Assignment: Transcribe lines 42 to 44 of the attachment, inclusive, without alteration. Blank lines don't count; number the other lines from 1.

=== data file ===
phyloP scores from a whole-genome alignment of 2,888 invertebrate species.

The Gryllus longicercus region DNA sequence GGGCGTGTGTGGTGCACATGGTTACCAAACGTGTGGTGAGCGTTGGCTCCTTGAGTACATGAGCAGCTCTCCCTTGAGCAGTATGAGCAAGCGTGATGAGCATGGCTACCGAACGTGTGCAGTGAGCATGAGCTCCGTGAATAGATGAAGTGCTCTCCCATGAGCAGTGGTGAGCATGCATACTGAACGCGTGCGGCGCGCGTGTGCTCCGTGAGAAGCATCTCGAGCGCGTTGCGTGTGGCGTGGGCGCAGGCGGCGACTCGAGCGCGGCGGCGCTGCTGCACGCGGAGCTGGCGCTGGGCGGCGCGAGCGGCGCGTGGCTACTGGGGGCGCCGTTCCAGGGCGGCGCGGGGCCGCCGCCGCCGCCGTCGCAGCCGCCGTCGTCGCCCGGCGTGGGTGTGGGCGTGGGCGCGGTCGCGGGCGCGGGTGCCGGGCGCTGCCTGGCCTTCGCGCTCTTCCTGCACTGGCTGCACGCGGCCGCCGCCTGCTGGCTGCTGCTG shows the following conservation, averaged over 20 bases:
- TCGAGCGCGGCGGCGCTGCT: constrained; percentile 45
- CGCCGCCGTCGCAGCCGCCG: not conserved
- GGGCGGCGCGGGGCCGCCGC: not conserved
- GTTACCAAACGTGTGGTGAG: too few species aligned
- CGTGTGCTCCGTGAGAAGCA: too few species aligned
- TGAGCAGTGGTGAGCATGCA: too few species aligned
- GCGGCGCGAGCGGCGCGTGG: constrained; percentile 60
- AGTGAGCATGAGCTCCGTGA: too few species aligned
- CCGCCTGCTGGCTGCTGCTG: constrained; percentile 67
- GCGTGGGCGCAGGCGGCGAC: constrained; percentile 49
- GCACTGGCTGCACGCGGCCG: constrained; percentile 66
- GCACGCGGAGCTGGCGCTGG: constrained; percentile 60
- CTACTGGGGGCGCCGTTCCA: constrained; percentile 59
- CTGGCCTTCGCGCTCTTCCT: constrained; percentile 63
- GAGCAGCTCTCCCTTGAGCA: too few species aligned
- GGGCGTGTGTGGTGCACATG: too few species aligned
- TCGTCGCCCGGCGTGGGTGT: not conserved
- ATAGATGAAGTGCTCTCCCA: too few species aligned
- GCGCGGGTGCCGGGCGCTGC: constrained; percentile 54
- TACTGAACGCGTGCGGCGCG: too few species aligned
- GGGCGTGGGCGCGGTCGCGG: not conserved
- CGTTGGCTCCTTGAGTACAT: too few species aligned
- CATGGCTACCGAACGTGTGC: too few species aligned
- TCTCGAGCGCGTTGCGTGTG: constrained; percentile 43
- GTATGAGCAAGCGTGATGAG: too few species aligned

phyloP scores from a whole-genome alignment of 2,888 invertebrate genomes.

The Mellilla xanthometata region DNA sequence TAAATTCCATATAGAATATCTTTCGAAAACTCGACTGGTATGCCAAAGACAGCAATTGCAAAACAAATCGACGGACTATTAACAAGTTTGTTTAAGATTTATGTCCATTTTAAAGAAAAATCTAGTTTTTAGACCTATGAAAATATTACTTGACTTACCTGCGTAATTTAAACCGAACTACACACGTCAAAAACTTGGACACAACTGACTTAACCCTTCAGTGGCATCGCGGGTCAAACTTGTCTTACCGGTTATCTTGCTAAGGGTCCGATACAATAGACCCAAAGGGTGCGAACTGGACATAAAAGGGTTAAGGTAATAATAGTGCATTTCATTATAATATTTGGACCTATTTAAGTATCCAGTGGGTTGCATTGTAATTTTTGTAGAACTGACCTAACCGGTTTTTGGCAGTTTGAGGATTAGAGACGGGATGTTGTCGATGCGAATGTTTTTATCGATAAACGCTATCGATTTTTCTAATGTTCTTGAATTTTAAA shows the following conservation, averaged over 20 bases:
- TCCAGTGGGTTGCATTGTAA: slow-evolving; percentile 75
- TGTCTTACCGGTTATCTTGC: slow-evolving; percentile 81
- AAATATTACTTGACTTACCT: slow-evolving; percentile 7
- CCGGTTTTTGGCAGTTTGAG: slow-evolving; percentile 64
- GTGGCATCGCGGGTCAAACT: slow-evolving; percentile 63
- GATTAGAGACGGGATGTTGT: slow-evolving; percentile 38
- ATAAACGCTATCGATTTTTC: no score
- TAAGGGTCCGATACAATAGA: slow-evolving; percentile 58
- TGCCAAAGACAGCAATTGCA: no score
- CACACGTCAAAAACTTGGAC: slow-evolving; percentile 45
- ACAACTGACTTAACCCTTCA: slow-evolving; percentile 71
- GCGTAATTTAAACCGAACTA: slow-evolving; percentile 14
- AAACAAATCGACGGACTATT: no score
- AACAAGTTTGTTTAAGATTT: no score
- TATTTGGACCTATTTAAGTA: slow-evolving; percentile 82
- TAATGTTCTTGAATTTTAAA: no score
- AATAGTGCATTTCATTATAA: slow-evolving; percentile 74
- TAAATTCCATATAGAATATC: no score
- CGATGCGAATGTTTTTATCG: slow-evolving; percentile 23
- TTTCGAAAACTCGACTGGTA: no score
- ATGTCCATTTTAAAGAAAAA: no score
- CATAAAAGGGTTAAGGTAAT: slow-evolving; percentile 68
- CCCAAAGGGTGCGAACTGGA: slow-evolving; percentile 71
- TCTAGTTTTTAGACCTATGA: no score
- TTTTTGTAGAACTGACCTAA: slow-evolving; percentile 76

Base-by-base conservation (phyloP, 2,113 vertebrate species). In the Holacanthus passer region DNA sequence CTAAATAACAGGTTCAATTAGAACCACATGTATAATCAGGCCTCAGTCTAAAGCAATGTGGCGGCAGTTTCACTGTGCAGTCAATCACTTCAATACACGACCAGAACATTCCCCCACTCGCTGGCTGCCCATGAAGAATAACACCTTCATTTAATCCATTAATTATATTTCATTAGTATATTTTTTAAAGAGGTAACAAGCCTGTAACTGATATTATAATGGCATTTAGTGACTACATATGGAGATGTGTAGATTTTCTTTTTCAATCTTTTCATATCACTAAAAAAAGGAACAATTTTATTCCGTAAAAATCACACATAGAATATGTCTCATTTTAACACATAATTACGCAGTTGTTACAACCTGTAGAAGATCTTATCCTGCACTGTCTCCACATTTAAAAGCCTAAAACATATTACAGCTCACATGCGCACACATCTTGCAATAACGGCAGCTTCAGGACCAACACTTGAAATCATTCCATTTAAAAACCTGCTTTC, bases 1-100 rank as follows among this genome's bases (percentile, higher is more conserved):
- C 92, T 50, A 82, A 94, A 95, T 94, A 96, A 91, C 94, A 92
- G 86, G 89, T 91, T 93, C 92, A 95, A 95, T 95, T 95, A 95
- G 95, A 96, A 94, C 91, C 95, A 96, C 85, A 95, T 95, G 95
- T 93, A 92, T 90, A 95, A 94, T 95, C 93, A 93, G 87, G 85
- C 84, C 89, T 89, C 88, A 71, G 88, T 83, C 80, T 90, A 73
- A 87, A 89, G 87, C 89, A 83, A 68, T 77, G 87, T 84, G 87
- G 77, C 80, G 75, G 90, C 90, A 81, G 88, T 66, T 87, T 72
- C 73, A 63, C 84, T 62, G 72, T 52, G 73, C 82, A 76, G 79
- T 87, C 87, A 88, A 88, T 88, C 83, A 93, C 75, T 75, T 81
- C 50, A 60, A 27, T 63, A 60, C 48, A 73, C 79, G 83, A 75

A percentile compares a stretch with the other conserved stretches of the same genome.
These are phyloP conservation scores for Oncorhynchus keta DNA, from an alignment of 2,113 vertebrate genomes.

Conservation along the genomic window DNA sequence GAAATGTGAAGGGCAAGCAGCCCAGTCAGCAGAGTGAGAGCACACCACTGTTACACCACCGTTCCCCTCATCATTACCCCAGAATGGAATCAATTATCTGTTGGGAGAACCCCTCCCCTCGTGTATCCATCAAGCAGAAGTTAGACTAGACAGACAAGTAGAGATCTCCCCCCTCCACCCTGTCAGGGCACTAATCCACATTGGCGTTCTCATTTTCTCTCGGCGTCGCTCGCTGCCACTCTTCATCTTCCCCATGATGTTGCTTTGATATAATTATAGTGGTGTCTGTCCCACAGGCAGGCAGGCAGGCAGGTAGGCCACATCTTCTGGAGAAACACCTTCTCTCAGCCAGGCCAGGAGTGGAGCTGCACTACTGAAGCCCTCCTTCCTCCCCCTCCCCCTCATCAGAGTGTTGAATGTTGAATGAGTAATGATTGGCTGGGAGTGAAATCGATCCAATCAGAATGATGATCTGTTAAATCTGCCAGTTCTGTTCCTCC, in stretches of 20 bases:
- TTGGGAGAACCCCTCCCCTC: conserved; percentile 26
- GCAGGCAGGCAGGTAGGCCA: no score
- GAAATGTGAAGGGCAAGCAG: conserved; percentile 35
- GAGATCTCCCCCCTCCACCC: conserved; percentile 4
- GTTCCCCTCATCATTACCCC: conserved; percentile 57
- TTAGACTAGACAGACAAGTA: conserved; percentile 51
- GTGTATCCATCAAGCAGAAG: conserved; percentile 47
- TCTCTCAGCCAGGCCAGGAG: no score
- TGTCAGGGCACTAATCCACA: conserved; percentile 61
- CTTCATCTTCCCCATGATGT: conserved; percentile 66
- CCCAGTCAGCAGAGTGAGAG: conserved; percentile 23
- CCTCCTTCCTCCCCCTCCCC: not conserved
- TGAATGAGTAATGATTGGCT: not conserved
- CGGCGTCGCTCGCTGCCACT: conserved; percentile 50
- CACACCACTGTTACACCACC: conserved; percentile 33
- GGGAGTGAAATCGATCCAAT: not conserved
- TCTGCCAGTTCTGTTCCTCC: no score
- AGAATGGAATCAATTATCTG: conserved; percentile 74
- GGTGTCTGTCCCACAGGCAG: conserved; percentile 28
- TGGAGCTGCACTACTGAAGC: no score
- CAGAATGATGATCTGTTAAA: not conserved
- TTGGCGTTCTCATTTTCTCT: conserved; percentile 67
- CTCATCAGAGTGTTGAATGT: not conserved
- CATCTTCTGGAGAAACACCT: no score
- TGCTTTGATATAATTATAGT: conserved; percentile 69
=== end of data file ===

- AAACAAATCGACGGACTATT: no score
- AACAAGTTTGTTTAAGATTT: no score
- TATTTGGACCTATTTAAGTA: slow-evolving; percentile 82